Iranian tanker seized last month leaves Gibraltar despite US opposition
Government of British territory says EU sanctions regime does not extend to breaches stated by US
The Iranian oil tanker seized by UK forces last month left Gibraltar on Sunday night, shipping data showed, hours after the British territory refused to detain the tanker further despite a US request.
It is unclear where the vessel is heading.
A federal court in Washington issued a warrant for the seizure of the tanker on Friday, a day after Gibraltar authorities said the vessel was free to leave.
But Gibraltar on Sunday rejected the US move to hold the tanker, saying it could not comply because it was bound by EU law.
It was detained for six weeks over suspicions that it was trying to take oil to Syria, in breach of EU sanctions.
The US warrant said the tanker, its oil cargo and $995,000 (Dh3.6 million) were subject to forfeiture based on breaches of the International Emergency Economic Powers Act, and bank fraud, money laundering and terrorism forfeiture statutes.
But Gibraltar said European laws did not provide grounds for complying with the warrant.
“The Central Authority’s inability to seek the orders requested is a result of the operation of EU law and the differences in the sanctions regimes applicable to Iran in the EU and the US,” the government said.
“The EU sanctions regime against Iran, which is applicable in Gibraltar, is much narrower than that applicable in the US.”
Hamid Baeidinejad, Iran’s ambassador to the UK, said the ship was expected to sail on Sunday night after two engineering teams were sent to Gibraltar.
The tanker was sailing under a Panamanian flag with a cargo of 2.1 million barrels of crude when it was seized by Royal Marines on July 4 in the waters of Gibraltar, a British overseas territory.
But Panama’s Maritime Authority said in July that it had delisted the vessel after an alert that indicated the ship had taken part in or was linked to terrorism financing.
It has raised an Iranian flag and has been renamed. Pictures of the vessel previously known as Grace 1 show the name Adrian Darya-1 painted on its hull.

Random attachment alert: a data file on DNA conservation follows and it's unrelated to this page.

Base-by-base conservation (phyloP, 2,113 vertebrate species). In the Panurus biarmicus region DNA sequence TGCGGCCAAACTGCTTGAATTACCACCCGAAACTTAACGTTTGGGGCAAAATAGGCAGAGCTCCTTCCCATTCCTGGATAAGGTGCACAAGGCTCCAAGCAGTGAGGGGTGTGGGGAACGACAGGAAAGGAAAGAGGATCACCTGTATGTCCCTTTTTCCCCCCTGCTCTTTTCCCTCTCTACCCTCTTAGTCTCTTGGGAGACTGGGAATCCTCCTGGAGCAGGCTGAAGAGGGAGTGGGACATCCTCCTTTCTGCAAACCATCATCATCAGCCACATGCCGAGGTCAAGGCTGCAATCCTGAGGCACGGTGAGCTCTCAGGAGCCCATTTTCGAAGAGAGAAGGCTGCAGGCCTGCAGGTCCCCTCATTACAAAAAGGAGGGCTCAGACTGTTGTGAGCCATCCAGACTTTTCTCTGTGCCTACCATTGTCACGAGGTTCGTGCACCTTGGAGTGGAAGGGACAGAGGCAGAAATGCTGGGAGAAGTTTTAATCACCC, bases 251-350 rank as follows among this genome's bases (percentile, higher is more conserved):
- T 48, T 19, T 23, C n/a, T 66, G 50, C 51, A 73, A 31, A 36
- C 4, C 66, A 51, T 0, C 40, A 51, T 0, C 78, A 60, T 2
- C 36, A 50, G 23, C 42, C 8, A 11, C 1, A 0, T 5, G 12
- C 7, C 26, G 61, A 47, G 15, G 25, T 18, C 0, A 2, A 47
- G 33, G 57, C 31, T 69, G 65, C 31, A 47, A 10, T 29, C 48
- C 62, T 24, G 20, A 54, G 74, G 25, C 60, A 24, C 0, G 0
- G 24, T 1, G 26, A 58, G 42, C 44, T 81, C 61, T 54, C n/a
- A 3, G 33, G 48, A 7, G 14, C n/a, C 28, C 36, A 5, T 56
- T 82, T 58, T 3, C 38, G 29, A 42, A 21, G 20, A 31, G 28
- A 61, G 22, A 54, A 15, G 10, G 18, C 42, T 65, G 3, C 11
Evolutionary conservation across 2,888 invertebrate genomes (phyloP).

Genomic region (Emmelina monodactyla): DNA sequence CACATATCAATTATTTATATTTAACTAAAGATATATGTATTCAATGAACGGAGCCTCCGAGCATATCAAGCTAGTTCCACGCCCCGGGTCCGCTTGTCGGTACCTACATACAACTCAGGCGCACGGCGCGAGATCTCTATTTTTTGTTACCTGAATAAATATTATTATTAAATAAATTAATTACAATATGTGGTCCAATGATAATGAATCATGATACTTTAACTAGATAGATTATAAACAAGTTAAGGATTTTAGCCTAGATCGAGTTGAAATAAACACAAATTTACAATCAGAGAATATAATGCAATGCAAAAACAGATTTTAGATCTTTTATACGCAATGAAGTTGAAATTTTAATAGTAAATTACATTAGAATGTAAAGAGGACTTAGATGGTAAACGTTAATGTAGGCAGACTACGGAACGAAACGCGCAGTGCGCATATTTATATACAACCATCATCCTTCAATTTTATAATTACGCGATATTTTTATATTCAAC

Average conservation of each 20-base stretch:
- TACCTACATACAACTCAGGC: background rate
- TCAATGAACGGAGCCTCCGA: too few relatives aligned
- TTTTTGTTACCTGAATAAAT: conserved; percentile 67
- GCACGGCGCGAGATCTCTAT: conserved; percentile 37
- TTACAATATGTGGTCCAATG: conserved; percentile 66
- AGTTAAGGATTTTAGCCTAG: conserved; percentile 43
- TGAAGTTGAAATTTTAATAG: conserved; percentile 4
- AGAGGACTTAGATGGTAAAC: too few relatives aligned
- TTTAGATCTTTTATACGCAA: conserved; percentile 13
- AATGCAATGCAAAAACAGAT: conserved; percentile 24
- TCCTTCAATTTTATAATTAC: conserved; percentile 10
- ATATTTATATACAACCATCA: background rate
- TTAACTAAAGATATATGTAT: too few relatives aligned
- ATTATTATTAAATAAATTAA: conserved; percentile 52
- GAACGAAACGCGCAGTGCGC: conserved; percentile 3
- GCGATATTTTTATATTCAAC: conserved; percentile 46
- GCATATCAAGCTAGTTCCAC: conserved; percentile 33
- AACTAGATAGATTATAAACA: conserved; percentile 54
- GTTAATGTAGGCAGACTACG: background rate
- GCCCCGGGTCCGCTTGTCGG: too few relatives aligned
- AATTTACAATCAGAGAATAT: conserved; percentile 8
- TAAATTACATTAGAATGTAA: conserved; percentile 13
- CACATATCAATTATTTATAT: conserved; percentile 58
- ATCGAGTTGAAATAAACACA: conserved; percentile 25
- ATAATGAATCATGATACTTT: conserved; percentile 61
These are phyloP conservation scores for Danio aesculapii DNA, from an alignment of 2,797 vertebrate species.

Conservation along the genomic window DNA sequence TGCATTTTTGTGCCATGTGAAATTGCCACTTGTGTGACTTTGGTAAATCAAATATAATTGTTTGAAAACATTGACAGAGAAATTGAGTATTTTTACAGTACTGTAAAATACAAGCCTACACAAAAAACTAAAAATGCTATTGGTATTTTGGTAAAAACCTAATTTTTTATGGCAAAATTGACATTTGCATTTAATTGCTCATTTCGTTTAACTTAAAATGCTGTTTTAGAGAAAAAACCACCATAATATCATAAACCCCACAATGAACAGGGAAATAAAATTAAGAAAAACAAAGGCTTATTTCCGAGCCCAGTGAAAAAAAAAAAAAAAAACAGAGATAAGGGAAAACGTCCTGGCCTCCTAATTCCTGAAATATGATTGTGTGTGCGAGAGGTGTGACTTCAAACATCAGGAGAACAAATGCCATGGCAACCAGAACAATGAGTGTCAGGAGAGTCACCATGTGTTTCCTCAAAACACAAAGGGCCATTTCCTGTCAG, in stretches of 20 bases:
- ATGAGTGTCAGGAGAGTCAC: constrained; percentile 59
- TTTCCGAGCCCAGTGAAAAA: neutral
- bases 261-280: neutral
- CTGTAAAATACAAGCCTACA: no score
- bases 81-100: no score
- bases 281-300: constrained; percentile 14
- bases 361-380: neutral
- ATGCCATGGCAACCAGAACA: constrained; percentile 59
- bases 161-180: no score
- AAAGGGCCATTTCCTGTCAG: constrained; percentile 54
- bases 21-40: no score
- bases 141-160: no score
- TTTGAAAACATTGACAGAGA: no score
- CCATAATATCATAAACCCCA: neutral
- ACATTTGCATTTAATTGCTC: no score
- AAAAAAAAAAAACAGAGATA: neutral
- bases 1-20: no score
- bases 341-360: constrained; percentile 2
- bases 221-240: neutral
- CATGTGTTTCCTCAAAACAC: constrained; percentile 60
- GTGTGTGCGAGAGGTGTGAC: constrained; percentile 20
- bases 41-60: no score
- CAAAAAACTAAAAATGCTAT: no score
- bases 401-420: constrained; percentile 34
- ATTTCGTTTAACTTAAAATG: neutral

Mr Baeidinejad rejected claims that the renaming was to avoid US sanctions, saying it was because it had been reflagged as Iranian and therefore should have an Iranian name.
“Naturally, with the registration of the ship in Iran, a new Iranian name was picked for it,” he wrote on Twitter.
There were doubts about the ship's ability to leave port after reports that it was in need of repairs and that its Indian captain had asked to be replaced.
“He doesn’t want to stay in command of the ship," the captain's lawyer told AP. "He wants to go home, because he wasn’t happy to go back and pick up the broken pieces.
“But he’s a professional skipper and needs to wait for a new crew to do a proper handover.”
The lawyer said the tanker had been due for repairs in Gibraltar even before it was seized and its detention had hindered the replacement of parts, making it unfit for a long voyage.
The US last week also threatened visa bans against the tanker's crew and anyone associated with its operations.
Washington has imposed wide-ranging sanctions on Iran since withdrawing last year from a pact that eased economic penalties in exchange for curbs on Tehran's nuclear programme.
US President Donald Trump said the nuclear accord, in which Britain, France, Germany, Russia and China were signatories, did not address Iran’s missile development and destabilising action in the region.
It is not clear where the tanker will go next but Gibraltar said it agreed to release the ship after being given assurances by Iran that its cargo would not be delivered to Syria. Iranian officials say they made no such commitment.
The seizure of the tanker started a diplomatic crisis between Britain and Iran.
It was followed two weeks later by Iran’s seizure of a British-flagged tanker, the Stena Impero, as it was passing through the Strait of Hormuz.
Updated: August 19, 2019 04:24 AM